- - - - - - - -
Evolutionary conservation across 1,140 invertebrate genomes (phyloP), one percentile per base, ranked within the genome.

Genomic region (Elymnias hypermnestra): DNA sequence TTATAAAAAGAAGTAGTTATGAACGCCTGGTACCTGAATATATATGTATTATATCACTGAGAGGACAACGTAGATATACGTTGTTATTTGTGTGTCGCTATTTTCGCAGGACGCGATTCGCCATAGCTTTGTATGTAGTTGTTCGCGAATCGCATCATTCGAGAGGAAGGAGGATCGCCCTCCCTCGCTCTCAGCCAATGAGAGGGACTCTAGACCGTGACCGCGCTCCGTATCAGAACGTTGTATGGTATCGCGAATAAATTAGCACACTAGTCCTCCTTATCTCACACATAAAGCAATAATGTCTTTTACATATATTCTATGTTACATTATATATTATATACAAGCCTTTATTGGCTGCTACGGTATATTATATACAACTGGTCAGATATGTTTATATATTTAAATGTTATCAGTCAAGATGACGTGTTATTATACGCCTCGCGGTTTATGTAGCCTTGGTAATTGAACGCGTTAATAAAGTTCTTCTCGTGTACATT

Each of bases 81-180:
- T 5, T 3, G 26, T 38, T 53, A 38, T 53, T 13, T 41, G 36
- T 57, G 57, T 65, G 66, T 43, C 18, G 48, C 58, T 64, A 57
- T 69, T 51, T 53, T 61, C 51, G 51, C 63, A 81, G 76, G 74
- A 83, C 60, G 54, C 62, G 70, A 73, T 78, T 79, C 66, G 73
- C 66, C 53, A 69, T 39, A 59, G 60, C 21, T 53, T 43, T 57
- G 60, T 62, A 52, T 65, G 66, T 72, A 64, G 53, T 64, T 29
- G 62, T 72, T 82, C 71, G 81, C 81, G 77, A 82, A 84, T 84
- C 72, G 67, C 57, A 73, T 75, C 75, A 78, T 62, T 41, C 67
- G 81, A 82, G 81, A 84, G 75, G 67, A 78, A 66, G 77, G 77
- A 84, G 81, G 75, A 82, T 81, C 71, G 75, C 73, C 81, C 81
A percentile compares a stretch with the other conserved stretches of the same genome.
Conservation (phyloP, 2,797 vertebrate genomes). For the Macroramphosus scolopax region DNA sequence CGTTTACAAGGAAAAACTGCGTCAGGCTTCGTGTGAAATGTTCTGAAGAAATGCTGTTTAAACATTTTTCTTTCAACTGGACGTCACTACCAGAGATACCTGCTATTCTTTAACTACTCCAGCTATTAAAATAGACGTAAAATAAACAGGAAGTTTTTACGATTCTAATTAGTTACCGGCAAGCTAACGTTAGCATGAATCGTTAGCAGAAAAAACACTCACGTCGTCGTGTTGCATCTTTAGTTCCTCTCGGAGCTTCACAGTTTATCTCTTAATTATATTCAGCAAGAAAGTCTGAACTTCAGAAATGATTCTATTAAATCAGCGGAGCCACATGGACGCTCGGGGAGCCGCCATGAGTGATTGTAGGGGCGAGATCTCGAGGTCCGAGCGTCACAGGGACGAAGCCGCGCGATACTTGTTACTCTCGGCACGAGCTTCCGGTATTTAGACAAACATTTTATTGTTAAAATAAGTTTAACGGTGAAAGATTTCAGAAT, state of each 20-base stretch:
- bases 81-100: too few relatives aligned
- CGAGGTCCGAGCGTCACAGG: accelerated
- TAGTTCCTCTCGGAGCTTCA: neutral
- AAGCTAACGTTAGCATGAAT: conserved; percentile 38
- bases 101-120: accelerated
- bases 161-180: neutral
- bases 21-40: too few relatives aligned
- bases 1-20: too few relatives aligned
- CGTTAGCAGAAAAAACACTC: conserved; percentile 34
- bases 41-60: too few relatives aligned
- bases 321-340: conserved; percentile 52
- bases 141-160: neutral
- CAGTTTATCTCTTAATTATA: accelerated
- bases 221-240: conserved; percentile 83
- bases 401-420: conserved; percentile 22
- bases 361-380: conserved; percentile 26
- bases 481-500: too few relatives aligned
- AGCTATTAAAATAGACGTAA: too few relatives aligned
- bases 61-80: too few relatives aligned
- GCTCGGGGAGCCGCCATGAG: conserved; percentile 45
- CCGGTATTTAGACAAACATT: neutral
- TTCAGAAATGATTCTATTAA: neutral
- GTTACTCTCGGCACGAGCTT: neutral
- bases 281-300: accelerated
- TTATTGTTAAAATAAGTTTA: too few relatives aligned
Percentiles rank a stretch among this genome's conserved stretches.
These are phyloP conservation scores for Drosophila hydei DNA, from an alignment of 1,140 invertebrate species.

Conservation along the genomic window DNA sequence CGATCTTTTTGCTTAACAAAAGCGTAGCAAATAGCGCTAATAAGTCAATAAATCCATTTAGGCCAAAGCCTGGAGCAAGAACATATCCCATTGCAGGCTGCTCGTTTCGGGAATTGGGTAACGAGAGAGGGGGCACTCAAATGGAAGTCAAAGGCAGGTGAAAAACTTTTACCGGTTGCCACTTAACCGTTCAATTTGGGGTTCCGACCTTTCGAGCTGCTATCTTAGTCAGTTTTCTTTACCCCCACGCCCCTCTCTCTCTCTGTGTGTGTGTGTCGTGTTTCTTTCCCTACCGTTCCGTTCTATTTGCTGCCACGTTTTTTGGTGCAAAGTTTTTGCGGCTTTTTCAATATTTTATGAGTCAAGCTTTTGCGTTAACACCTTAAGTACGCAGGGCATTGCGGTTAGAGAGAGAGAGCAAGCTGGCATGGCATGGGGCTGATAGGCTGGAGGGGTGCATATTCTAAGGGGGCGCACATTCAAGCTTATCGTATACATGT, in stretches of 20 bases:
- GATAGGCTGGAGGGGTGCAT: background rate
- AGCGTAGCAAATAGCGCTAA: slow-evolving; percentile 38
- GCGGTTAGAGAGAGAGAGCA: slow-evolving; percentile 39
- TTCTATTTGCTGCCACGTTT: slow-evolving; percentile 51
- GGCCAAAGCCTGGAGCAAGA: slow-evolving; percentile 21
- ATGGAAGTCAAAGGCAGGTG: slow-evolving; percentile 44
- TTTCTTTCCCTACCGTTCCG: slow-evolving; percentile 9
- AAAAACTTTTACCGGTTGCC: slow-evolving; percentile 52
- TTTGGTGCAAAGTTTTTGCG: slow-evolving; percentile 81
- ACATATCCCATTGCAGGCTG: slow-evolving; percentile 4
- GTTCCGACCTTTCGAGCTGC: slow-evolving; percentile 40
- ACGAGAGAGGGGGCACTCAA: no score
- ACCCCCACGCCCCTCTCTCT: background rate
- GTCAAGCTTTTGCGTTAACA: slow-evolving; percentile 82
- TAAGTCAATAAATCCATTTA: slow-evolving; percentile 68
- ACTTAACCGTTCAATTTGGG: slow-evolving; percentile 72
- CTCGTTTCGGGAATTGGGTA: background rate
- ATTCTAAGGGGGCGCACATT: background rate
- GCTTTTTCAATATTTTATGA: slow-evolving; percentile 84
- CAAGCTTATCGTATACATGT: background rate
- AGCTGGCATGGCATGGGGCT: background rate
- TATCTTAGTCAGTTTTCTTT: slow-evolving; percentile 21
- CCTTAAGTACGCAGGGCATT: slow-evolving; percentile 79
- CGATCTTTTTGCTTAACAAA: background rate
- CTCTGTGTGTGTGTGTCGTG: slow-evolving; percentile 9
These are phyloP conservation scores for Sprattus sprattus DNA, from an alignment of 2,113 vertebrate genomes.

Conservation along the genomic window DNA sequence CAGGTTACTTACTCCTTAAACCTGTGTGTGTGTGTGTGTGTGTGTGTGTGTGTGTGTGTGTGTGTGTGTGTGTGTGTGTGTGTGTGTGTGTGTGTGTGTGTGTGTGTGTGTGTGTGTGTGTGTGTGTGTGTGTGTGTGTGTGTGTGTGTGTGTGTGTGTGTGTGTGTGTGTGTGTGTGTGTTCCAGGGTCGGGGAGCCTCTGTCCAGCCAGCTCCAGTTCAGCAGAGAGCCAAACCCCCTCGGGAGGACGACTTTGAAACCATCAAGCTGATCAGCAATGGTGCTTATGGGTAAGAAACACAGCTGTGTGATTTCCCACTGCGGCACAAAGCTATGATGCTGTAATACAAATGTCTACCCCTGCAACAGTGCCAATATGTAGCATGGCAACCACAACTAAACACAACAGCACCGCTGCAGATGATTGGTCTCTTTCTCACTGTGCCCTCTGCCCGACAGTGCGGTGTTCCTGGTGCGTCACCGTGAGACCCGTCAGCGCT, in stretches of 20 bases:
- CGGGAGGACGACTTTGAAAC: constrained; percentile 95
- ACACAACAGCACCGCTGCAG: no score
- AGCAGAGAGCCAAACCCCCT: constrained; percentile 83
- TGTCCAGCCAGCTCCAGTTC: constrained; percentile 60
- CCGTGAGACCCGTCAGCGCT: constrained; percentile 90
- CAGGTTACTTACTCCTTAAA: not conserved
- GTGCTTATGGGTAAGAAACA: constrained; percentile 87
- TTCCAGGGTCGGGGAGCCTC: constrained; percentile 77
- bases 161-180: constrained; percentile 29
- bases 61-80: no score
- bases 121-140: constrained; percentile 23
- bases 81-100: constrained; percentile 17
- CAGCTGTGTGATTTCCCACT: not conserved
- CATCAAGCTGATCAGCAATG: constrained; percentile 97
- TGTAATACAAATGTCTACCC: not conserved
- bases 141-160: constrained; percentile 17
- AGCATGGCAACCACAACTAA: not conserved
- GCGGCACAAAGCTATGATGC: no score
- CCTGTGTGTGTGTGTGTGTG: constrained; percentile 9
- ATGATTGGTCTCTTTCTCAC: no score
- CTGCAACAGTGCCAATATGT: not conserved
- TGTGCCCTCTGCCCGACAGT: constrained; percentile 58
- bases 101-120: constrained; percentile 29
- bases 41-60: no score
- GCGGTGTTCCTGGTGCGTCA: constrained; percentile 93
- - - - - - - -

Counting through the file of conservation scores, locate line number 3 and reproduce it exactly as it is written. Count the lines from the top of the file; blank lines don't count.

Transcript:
Each of bases 81-180: